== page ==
our geographical knowledge of one of the least known and most interesting
portions of the globe. Its peculiar characteristics--for, like all
Australian rivers, it has distinctive habits and scenery of its own--the
nature of the country through which it flows--its present condition, its
future destiny, are all subjects, to which, though I may have cursorily
alluded before, I am under promise to the reader of returning. Of that
promise, therefore, I now tender this in fulfilment.

The Victoria falls into the Indian Ocean in latitude 14 degrees 40
minutes South and longitude 129 degrees 21 minutes East, being at its
confluence with the sea, between Turtle and Pearce Points, twenty-six
miles wide. The land upon either side as you enter the river is bold and
well defined, but from the margin of the western shore, an extensive mud
and mangrove flat, not entirely above the level of high-water, and
reaching to the base of a range of hills, about seventeen miles from the
water's edge, seems to indicate that at one time the waters of the
Victoria washed the high land on either side.

For the first thirty miles of the upward course, the character of the
river undergoes but little change. The left side continues bold, with the
exception of a few extensive flats, sometimes overflowed, and a
remarkable rocky elevation, about twenty-five miles up, to which we gave
the name of The Fort, as suggested by its bastion-like appearance, though
now called Table Hill in the chart. To the right the shore remains low,
studded with mangroves, and still, from appearance, subject to not
unfrequent inundations: towards the mouth, indeed, it is partially
flooded by each returning tide. Thirty-five miles from its mouth its
whole appearance undergoes the most striking alteration. We now enter the
narrow defile of a precipitous rocky range of compact sandstone, rising
from 4 to 500 feet in height, and coming down to the river, in some
places nearly two miles wide, in others not less than twenty fathoms
deep, and hurrying through, as if to force a passage, with a velocity
sometimes not less than six miles an hour.


It continues a rapid stream during its passage through this defile, an
extent of some thirty miles, and beyond it is found slowly winding its
way towards the sea across a rich alluvial plain, fifteen miles in width.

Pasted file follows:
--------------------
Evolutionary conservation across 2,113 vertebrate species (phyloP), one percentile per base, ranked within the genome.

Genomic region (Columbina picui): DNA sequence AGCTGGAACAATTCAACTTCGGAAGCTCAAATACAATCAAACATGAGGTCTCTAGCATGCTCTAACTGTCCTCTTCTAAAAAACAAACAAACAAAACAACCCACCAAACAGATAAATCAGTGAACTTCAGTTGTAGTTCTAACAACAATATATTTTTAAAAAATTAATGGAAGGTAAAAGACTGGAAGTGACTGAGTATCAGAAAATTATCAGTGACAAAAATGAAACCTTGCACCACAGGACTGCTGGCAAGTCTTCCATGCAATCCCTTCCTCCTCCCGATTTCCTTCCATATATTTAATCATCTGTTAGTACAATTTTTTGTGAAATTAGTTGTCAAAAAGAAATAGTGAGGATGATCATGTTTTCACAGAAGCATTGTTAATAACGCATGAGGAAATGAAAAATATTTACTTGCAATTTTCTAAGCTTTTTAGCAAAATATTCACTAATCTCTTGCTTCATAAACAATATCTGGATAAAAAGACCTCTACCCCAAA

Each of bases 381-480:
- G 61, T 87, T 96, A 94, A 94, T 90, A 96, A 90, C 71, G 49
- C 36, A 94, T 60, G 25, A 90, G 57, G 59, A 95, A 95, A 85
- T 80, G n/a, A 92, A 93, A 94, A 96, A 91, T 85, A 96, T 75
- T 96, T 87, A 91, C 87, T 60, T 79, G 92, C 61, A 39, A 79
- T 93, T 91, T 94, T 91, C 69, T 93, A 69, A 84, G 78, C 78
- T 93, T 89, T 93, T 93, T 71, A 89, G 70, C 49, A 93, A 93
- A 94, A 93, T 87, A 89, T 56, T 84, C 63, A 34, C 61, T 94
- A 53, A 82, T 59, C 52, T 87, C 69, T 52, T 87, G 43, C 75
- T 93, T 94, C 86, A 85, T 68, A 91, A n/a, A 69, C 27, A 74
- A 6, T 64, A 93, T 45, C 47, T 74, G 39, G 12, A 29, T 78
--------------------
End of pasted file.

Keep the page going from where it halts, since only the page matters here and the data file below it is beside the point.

Above this plain is found a second range of similar character and
formation to that before mentioned; the stream, however, having of course
somewhat less both of width and depth, and flowing with a decreased
rapidity. The elevation of the hills on either side was at first entering
considerably less than in the former range; they had also lost much of
their steep and precipitous appearance; but as we gradually proceeded up,
the former distinctive characteristics returned: the hills rose higher
and more boldly, almost immediately from the water's edge, and continued
each mile to present a loftier and more rugged front; never however
attaining the extreme altitude of the former or Sea Range. Above Reach
Hopeless the width of the alluvial land, lying between the immediate
margin of the river and the hills which bound its valley, considerably
increased; and just in proportion as the high bold land approached the
channel on one shore, it receded from it on the opposite, and left an
extensive alluvial flat between that bank and the retreating hills; the
whole valley, too, widened out, so that, supposing the stream at one time
to have filled it from the bases of the high land on either side, it must
have had a breadth above Reach Hopeless of from three to five miles, and
this still increased when I last traced its presumed course beyond Mount

The extreme altitude of Sea Range is from 7 to 800 feet, and of the hills
last seen, near Mount Regret, from 4 to 500. The distinctive formation
common to both consists in their level summits, within twenty feet of
which a precipitous wall of rock, of a reddish hue, runs along the


The upper portion of the valley through which the river passes varies in
its nature from treeless, stony plains to rich alluvial flats, lightly
timbered with a white-stemmed gum. The banks are steep and high, thickly
clothed with the acacia, drooping eucalyptus, and tall reeds. The various
lake-like reaches had, of course, no perceptible stream, but their banks,
no less than the dry patches in the bed of the river, satisfied us that
the Victoria had recently been, and in all probability would soon again
become, a large and rapid river.


Among the most curious vegetable productions along its banks are the silk
cotton-tree and the gouty-stem tree. The latter has been already
mentioned by Captains King and Grey, and here attains a great size: it
bears a very fragrant white flower, not unlike the jasmine; the fruit is
used by the natives, and found to be a very nutritious article of food,